9. Moving away from City … Tottenham, trophy drought be damned, was once again impressive given its budget relative to competitors. And a big reason for its success was Dele Alli. Look past his goalscoring stats and toward everything else. The 22-year-old more than doubled his chance creation output (Expected Assists per 90 minutes). He slid into a more supplementary role, and excelled, even if his individual success wasn’t always superficially apparent. And that’s an important development for England. Alli, if he starts, would likely play as one of two dual 8s, behind a front two. He’ll be better suited to that role after this past season at Tottenham.
10. Over at Manchester United, Jose Mourinho might have ruined Anthony Martial. Or at least he ruined the young Frenchman’s shot at a World Cup roster spot. And he might have sunk Marcus Rashford’s hopes of a place in England’s starting 11.
11. Whether he did or didn’t ruin Paul Pogba is up for debate. But Pogba’s strange season did reinforce a World Cup-related point: That he’s a square peg in a round hole when deployed in a midfield two. He’s far more effective in a three. Didier Deschamps appeared to have taken that to heart back in March. We’ll see if he’s tempted by one last ill-fated two-man midfield experiment, though.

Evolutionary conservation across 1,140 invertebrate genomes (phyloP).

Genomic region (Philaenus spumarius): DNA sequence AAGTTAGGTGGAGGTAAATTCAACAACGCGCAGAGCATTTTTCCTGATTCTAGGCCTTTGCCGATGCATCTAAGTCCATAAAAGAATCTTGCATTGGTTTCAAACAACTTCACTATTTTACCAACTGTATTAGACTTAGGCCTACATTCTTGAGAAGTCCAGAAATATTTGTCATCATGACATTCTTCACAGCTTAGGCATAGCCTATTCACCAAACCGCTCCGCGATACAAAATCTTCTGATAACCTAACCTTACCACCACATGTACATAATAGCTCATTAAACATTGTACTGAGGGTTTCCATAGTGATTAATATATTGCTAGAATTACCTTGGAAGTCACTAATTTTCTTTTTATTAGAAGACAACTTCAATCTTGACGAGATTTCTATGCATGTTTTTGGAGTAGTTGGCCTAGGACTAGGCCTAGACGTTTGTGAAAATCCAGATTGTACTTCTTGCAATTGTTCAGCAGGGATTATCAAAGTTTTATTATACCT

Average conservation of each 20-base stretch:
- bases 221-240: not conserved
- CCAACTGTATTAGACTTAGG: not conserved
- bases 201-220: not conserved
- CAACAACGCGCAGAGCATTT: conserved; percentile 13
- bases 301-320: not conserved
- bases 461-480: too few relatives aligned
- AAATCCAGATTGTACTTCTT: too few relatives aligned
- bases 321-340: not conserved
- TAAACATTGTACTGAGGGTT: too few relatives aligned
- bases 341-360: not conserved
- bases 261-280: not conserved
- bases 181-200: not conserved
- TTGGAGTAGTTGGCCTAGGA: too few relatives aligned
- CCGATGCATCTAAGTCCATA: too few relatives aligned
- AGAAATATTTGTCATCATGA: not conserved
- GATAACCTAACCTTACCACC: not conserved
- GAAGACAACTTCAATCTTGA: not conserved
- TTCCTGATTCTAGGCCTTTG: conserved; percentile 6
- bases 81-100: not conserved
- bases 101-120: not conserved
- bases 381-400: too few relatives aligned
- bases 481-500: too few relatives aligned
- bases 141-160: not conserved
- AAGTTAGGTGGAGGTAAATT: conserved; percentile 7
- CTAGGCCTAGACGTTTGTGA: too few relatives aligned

12. Manchester United was – *whispers* – pretty bad. But it also had David De Gea, so it finished second. And now Spain has David De Gea, which is unfair.
Spain’s La Liga
13. Lionel Messi can still do it, man. He’s unbelievable. And this year more than ever before, he did it on his own. In a relatively underwhelming Barca side, at least from an attacking standpoint, Messi led La Liga in goals, Expected Goals, assists and Expected assists. He accounted for roughly half of Barca’s xG. He led multiple multi-goal comebacks, and almost singlehandedly won multiple games. He didn’t put up 2012-esque numbers, but he was arguably just as good. And Barca’s ever-increasing reliance on him should prepare him for the Messi Dependencia of Argentina.
14. The player most emblematic of Barcelona’s evolution into a relatively cautious, defensive-minded outfit, though? That would be Paulinho. Barca’s $47 million summer signing of the 29-year-old was ridiculed, but his two-way prowess was crucial over the first half of the campaign. And it will be crucial for Brazil in Russia as well.